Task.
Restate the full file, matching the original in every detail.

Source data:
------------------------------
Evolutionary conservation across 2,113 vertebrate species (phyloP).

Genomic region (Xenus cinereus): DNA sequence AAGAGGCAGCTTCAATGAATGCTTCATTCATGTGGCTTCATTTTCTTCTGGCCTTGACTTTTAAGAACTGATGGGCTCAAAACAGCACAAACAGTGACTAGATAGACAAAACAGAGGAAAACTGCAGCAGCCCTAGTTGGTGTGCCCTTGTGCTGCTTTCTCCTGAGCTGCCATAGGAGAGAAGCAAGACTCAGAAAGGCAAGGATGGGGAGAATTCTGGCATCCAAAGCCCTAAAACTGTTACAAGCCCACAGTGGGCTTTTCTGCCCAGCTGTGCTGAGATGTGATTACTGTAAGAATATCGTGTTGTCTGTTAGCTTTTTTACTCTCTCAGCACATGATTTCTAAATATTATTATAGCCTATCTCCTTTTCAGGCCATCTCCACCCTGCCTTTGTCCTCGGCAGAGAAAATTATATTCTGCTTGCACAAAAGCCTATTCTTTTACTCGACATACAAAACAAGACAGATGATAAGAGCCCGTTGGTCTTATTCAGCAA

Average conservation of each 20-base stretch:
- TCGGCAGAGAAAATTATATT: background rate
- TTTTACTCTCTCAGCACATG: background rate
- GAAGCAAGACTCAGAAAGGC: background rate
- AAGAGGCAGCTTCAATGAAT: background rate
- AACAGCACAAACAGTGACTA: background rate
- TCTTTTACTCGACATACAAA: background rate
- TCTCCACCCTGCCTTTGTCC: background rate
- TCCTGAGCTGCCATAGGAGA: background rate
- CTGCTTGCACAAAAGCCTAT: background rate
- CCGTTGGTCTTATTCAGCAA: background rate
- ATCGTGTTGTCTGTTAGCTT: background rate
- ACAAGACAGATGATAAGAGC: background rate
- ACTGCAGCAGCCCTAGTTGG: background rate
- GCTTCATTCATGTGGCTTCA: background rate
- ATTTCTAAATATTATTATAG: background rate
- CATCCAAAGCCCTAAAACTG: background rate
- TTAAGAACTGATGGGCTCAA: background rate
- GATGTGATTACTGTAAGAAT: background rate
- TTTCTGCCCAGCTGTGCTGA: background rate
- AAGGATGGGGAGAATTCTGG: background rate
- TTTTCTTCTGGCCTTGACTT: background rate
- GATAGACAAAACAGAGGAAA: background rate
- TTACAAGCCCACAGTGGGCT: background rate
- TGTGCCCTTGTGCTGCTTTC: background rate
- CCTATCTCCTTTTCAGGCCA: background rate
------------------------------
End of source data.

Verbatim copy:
Evolutionary conservation across 2,113 vertebrate species (phyloP).

Genomic region (Xenus cinereus): DNA sequence AAGAGGCAGCTTCAATGAATGCTTCATTCATGTGGCTTCATTTTCTTCTGGCCTTGACTTTTAAGAACTGATGGGCTCAAAACAGCACAAACAGTGACTAGATAGACAAAACAGAGGAAAACTGCAGCAGCCCTAGTTGGTGTGCCCTTGTGCTGCTTTCTCCTGAGCTGCCATAGGAGAGAAGCAAGACTCAGAAAGGCAAGGATGGGGAGAATTCTGGCATCCAAAGCCCTAAAACTGTTACAAGCCCACAGTGGGCTTTTCTGCCCAGCTGTGCTGAGATGTGATTACTGTAAGAATATCGTGTTGTCTGTTAGCTTTTTTACTCTCTCAGCACATGATTTCTAAATATTATTATAGCCTATCTCCTTTTCAGGCCATCTCCACCCTGCCTTTGTCCTCGGCAGAGAAAATTATATTCTGCTTGCACAAAAGCCTATTCTTTTACTCGACATACAAAACAAGACAGATGATAAGAGCCCGTTGGTCTTATTCAGCAA

Average conservation of each 20-base stretch:
- TCGGCAGAGAAAATTATATT: background rate
- TTTTACTCTCTCAGCACATG: background rate
- GAAGCAAGACTCAGAAAGGC: background rate
- AAGAGGCAGCTTCAATGAAT: background rate
- AACAGCACAAACAGTGACTA: background rate
- TCTTTTACTCGACATACAAA: background rate
- TCTCCACCCTGCCTTTGTCC: background rate
- TCCTGAGCTGCCATAGGAGA: background rate
- CTGCTTGCACAAAAGCCTAT: background rate
- CCGTTGGTCTTATTCAGCAA: background rate
- ATCGTGTTGTCTGTTAGCTT: background rate
- ACAAGACAGATGATAAGAGC: background rate
- ACTGCAGCAGCCCTAGTTGG: background rate
- GCTTCATTCATGTGGCTTCA: background rate
- ATTTCTAAATATTATTATAG: background rate
- CATCCAAAGCCCTAAAACTG: background rate
- TTAAGAACTGATGGGCTCAA: background rate
- GATGTGATTACTGTAAGAAT: background rate
- TTTCTGCCCAGCTGTGCTGA: background rate
- AAGGATGGGGAGAATTCTGG: background rate
- TTTTCTTCTGGCCTTGACTT: background rate
- GATAGACAAAACAGAGGAAA: background rate
- TTACAAGCCCACAGTGGGCT: background rate
- TGTGCCCTTGTGCTGCTTTC: background rate
- CCTATCTCCTTTTCAGGCCA: background rate